For 'Twilight' author, there's a lot at stake

The Baltimore Sun

HOLLYWOOD - Novelist Stephenie Meyer has a rabid teen following, and Hollywood already has dubbed this month's two-hour feature film debut of her book Twilight, about a girl named Bella who falls for a vampire named Edward, a pop-culture phenomenon. But the author has had a few rough months.

In August, the final book in Meyer's Twilight saga, Breaking Dawn, was greeted with passionate but divided reaction from fans, some of whom were so disappointed that they threatened to return their copies. Later, a draft of Midnight Sun, her planned retelling of Twilight from Edward's point of view, leaked online, causing her to suspend finishing the project.

Recently, Meyer, a wife and mother of three, discussed Breaking Dawn and the new movie Twilight.

Has the divided reaction to Breaking Dawn put a damper on this entire Twilight experience for you?

Well, hmmm, no. You know, it was funny because I was expecting this sense of closure when I finished the rough draft, and I was expecting it again when I finished my editing and I knew it was going to print. But it wasn't until the books were out on the shelves that it was done, and I had that sense of crossing the finish line, like "I've done it! I've gotten it all done!"

It's sad when you can't make everyone happy, though. It's impossible, but, at the same time, you still hope. You think, "Maybe I can do it," but you know you can't. But, gosh, if I had to rely on giving people what they wanted, I would have had to write 40 billion different books, and even then, I wouldn't get it right.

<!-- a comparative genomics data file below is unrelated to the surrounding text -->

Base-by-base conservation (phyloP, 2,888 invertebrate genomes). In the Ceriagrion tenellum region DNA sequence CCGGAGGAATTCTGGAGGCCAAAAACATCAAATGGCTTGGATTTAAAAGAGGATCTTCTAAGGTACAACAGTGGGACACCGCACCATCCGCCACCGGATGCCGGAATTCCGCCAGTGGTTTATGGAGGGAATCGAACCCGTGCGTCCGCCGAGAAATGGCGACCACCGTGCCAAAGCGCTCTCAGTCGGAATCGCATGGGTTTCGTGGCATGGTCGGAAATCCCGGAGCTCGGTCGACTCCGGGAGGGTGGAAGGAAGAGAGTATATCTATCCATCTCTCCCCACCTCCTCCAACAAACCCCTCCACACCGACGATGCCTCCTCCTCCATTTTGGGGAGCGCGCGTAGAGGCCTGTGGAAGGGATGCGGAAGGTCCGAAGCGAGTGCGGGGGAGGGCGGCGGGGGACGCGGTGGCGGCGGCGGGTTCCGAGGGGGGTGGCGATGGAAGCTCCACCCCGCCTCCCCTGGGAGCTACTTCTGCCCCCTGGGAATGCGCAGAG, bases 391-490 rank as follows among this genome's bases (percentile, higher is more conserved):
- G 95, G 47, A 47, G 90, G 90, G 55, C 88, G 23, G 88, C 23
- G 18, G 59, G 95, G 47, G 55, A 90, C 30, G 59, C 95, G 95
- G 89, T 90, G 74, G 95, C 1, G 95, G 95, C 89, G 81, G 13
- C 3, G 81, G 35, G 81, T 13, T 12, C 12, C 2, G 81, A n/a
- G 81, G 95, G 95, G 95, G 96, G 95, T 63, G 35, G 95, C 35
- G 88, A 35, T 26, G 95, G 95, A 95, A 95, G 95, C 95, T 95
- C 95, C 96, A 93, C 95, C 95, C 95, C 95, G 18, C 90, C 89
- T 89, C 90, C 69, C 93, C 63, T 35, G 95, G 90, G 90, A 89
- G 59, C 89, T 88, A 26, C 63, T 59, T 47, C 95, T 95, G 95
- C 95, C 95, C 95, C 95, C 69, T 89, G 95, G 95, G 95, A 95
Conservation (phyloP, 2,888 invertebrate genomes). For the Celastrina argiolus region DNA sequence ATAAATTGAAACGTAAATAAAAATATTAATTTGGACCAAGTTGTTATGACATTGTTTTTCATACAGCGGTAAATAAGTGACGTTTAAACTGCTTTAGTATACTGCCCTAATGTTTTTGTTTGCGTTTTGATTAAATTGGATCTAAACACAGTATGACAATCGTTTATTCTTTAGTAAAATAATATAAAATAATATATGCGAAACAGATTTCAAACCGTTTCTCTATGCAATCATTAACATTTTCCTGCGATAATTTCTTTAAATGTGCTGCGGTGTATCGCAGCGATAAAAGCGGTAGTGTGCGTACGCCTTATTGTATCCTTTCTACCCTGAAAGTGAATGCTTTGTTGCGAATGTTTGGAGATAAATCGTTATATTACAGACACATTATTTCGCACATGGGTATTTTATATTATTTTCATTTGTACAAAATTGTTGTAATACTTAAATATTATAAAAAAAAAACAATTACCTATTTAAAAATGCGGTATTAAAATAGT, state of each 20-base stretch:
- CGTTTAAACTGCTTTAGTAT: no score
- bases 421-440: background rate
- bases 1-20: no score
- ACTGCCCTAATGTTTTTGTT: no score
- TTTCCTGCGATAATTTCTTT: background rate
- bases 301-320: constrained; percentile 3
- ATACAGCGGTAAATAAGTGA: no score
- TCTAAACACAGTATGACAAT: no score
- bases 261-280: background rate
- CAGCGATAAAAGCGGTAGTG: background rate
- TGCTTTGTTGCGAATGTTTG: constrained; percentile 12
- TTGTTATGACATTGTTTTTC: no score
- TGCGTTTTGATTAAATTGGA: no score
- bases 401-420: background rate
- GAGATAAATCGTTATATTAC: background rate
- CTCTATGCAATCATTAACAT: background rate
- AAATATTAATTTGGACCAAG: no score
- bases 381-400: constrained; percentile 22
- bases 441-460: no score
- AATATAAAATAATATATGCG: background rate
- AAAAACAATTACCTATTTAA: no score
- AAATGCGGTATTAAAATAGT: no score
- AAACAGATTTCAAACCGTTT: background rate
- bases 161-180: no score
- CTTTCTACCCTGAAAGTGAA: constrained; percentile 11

Earlier at a press conference, you mentioned you butted heads with actor Robert Pattinson over how each of you saw Edward.

Oh, yeah! That was a worry! He'd sit there arguing with me, telling me I'm wrong about this character. He thinks Edward is a lot more depressed than I do. He thinks Edward is on the point of suicide. I'm like, "No! He's got his family that he loves. He's got Carlisle." And Rob would go [putting on a British accent], "Well, why does he like Carlisle so much? This man changed him into a vampire! What are you thinking?" (Laughs.)

There were very intense conversations. But it was hysterical after the fact. I was worried, though. I was thinking, "Oh, my gosh, he's going to go in there and play Edward like Edward the emo. Nooooooooo." But he didn't! ... It was crazy, but he got it. It's on the screen, and that's all that matters.

Did you give any notes after seeing the movie's rough cut?

Oh, yeah! I sat with some of my friends, because I needed the moral support. I just made notes about all these little things. Some of it was me going, "Oh, I wish this scene had been longer." Like the meadow scene, I thought, should be longer. And I wanted to see Jacob at the prom. I missed that. In the first cut we saw, the scene didn't exist!

What did you think of the movie's ending? [It's a bit different from the way the novel ends.]

It was fantastic. I thought, "Now I've got them. They have to go on [with more movies], don't they?"

Was it your idea?

It was in the original script. I didn't suggest it. [Screenwriter Melissa Rosenberg] does a lot of stuff that way. I'm looking straight from what Bella can see and what Bella can hear. Melissa comes at things from outside of Bella sometimes and thought it would be cool to add this bit in - and I loved it.

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